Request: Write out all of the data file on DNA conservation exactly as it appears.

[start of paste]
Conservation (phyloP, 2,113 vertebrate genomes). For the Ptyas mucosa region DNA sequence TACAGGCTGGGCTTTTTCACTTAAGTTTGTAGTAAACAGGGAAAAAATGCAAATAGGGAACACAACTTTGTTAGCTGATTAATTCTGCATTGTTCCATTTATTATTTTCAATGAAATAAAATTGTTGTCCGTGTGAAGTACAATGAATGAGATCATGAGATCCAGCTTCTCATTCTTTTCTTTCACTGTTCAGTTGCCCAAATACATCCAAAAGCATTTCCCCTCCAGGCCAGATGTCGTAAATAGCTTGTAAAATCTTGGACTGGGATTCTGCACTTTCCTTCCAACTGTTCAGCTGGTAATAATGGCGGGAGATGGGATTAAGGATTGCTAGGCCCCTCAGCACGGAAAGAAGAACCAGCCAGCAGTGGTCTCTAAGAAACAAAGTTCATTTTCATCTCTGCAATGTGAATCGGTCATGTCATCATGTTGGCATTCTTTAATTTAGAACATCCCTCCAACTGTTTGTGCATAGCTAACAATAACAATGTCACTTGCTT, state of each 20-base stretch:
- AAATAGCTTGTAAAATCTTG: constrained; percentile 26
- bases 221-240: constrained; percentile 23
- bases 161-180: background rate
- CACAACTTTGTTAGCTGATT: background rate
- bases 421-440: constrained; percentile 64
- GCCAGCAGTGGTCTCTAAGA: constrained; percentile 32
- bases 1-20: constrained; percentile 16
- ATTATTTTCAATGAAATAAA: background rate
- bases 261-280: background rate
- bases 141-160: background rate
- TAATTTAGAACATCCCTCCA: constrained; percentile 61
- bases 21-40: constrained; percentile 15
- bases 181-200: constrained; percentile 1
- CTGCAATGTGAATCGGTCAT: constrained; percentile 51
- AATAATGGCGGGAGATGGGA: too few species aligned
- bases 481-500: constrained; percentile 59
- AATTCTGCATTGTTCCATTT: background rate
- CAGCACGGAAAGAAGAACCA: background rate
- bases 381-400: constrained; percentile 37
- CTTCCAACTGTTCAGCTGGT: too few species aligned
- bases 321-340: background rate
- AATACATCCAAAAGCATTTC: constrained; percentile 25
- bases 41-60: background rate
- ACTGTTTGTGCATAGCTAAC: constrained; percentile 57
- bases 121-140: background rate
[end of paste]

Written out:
Conservation (phyloP, 2,113 vertebrate genomes). For the Ptyas mucosa region DNA sequence TACAGGCTGGGCTTTTTCACTTAAGTTTGTAGTAAACAGGGAAAAAATGCAAATAGGGAACACAACTTTGTTAGCTGATTAATTCTGCATTGTTCCATTTATTATTTTCAATGAAATAAAATTGTTGTCCGTGTGAAGTACAATGAATGAGATCATGAGATCCAGCTTCTCATTCTTTTCTTTCACTGTTCAGTTGCCCAAATACATCCAAAAGCATTTCCCCTCCAGGCCAGATGTCGTAAATAGCTTGTAAAATCTTGGACTGGGATTCTGCACTTTCCTTCCAACTGTTCAGCTGGTAATAATGGCGGGAGATGGGATTAAGGATTGCTAGGCCCCTCAGCACGGAAAGAAGAACCAGCCAGCAGTGGTCTCTAAGAAACAAAGTTCATTTTCATCTCTGCAATGTGAATCGGTCATGTCATCATGTTGGCATTCTTTAATTTAGAACATCCCTCCAACTGTTTGTGCATAGCTAACAATAACAATGTCACTTGCTT, state of each 20-base stretch:
- AAATAGCTTGTAAAATCTTG: constrained; percentile 26
- bases 221-240: constrained; percentile 23
- bases 161-180: background rate
- CACAACTTTGTTAGCTGATT: background rate
- bases 421-440: constrained; percentile 64
- GCCAGCAGTGGTCTCTAAGA: constrained; percentile 32
- bases 1-20: constrained; percentile 16
- ATTATTTTCAATGAAATAAA: background rate
- bases 261-280: background rate
- bases 141-160: background rate
- TAATTTAGAACATCCCTCCA: constrained; percentile 61
- bases 21-40: constrained; percentile 15
- bases 181-200: constrained; percentile 1
- CTGCAATGTGAATCGGTCAT: constrained; percentile 51
- AATAATGGCGGGAGATGGGA: too few species aligned
- bases 481-500: constrained; percentile 59
- AATTCTGCATTGTTCCATTT: background rate
- CAGCACGGAAAGAAGAACCA: background rate
- bases 381-400: constrained; percentile 37
- CTTCCAACTGTTCAGCTGGT: too few species aligned
- bases 321-340: background rate
- AATACATCCAAAAGCATTTC: constrained; percentile 25
- bases 41-60: background rate
- ACTGTTTGTGCATAGCTAAC: constrained; percentile 57
- bases 121-140: background rate